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Bathrooms are more like adventures than restful for people like me.  We never know what we’ll find – it’s a crap shoot.  With all of their positive and negative features, bathrooms are required places to visit.  Providing a convenient place to exercise necessary functions is a smart marketing tool for stores, eating establishments and hotels.  Furnishing customers with a comfortable experience causes them to be eager to return.

Whether travelling in town, down the highway or across the nation, a good bathroom experience can make or break a long or short trip.  I wish you pleasant adventures wherever you go.

 

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About Climbing Downhill

Wife and mother of grown kids, in my 50's and dealing with MS, making life's moments count and trying to offer something of value to others along the way. https://climbingdownhill.wordpress.com
This entry was posted in MS/Multiple Sclerosis, This and That and tagged , , , , , , , , , , , , . Bookmark the permalink.

9 Responses to Adventures in Resting

  1. notewords says:

    Interesting! I know the problems we had when my son was in a wheelchair for a few months. He can manage with a walking stick now, but it still makes me see red when people use the handicapped parking areas.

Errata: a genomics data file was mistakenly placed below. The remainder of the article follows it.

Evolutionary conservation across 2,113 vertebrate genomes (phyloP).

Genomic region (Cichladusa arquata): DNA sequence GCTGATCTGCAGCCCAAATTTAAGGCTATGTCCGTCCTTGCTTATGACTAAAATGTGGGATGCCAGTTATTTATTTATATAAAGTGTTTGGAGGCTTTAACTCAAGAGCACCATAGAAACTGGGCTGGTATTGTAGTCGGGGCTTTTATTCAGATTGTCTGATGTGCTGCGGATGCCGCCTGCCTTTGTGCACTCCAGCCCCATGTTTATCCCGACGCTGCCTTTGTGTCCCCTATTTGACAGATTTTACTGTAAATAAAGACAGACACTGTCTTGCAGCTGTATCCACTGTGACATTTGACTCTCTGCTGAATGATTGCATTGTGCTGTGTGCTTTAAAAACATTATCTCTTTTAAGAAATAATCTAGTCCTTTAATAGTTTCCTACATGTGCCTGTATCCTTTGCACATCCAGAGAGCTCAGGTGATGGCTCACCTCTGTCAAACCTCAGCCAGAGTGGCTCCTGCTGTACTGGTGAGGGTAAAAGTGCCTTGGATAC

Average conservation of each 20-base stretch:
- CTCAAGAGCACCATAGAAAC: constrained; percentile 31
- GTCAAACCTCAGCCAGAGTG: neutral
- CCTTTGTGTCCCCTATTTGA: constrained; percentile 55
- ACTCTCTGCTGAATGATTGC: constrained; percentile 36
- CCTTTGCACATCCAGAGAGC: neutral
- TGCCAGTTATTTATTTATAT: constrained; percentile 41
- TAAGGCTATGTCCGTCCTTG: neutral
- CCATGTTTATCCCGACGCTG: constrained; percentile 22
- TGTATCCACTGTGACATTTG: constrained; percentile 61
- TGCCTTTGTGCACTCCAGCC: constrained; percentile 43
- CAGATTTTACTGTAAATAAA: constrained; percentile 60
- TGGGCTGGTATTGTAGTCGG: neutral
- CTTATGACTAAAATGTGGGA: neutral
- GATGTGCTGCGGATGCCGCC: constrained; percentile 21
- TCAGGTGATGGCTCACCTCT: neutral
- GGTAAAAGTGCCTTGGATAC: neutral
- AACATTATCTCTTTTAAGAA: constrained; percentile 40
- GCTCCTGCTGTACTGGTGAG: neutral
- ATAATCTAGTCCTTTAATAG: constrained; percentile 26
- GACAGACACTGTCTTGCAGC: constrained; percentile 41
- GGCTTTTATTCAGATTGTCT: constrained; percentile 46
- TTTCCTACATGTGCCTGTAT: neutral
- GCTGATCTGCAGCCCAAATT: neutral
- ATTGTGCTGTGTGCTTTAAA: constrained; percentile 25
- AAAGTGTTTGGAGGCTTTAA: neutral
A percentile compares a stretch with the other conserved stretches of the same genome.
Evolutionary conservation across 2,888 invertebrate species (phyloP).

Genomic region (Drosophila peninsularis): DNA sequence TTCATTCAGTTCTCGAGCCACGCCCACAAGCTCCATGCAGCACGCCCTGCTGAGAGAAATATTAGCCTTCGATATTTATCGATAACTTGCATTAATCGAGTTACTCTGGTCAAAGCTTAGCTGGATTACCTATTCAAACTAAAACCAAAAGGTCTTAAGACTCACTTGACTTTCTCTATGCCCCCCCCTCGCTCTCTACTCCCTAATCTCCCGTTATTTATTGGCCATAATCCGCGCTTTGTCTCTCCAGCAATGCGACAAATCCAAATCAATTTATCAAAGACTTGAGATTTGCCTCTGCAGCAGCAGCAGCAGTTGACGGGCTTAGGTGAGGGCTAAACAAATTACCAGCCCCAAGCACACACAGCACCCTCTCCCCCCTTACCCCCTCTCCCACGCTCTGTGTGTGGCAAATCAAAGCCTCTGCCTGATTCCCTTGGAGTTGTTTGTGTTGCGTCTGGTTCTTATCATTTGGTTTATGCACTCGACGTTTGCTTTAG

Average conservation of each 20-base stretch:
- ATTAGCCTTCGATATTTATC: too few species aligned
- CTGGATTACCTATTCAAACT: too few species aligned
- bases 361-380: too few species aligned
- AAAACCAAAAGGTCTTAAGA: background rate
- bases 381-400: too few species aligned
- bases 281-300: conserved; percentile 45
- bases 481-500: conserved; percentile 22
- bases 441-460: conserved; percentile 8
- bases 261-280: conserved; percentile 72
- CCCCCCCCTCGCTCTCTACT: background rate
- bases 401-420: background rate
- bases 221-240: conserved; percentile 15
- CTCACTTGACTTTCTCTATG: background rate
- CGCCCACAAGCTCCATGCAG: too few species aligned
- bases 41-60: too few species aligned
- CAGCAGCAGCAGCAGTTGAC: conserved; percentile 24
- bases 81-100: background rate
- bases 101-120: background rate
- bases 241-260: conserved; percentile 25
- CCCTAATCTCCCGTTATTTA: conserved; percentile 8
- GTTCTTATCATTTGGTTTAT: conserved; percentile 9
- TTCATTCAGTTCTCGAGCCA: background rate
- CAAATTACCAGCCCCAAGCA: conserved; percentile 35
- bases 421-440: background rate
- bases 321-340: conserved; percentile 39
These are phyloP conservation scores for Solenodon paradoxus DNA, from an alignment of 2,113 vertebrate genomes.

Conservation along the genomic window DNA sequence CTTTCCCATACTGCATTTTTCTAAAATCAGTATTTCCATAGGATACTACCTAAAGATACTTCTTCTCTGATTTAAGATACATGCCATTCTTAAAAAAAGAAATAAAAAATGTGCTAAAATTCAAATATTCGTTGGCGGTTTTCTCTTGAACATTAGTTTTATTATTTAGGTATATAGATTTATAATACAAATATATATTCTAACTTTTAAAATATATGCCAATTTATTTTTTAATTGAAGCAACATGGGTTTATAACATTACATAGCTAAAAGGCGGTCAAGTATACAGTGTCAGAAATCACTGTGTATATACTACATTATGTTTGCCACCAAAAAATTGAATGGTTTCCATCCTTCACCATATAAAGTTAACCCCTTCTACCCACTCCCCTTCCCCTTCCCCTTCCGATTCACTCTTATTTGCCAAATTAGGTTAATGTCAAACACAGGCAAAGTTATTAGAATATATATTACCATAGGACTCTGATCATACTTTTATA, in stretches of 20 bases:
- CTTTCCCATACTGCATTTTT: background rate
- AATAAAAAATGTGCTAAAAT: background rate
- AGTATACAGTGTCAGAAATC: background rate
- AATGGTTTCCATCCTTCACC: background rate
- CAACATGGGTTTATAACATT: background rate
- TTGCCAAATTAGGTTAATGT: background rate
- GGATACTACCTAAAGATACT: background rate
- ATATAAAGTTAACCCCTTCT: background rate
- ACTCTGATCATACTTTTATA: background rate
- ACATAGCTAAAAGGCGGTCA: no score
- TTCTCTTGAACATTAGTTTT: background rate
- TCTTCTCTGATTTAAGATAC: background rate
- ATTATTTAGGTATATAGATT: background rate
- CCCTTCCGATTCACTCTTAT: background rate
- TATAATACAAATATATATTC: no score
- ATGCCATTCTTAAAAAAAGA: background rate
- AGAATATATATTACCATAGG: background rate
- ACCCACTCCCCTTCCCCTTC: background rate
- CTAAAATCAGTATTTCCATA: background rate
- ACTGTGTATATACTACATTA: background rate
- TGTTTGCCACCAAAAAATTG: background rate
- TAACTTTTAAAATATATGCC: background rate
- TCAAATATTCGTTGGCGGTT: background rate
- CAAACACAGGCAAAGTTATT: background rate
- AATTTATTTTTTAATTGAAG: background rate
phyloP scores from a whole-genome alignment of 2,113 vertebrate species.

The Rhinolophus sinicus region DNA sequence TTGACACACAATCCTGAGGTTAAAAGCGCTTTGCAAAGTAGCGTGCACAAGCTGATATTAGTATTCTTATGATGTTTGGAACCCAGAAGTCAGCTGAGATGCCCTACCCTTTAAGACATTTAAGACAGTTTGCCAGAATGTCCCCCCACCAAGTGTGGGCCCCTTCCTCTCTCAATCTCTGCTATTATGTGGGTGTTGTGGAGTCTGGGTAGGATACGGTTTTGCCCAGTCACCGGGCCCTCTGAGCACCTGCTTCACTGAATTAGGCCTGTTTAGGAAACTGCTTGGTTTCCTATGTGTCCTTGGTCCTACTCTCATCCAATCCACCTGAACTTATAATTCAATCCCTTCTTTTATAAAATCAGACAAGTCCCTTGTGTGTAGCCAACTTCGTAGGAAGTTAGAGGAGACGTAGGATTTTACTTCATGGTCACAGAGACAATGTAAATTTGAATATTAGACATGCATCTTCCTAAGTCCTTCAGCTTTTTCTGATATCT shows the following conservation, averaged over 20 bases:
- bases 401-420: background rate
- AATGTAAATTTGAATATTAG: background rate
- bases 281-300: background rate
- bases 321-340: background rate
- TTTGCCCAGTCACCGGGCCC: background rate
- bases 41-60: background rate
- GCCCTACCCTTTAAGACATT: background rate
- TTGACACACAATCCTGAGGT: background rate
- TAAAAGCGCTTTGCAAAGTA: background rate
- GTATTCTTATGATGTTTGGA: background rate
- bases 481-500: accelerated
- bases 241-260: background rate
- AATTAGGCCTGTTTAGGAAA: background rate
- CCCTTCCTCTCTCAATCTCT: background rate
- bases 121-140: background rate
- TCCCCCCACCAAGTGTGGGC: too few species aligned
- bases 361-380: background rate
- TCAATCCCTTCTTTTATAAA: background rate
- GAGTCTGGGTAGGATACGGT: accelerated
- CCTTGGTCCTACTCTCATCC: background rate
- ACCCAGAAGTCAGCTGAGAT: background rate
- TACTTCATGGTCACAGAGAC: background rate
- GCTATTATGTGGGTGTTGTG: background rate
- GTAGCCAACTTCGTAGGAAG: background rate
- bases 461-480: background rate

2. JoAnne Simon says:

    This should be published world-wide

  3. I know where you’re coming from. It appears that the same issues/problems pervade the world.

  4. It is amazing how much easier life can be with some extra thought. A well placed grab bar makes a world of difference to one with an issue. Suppose that is why ergonomics is a science!
    Well done post!

  5. Rob says:

    Most building designers i.e. architects don’t have a clue and referencing to previous designs. Usually back several decades, and those guys did the same thing, So as with any new ideas being accepted it needs a paradigm shift. We need a Steve Jobs of bathroom designers.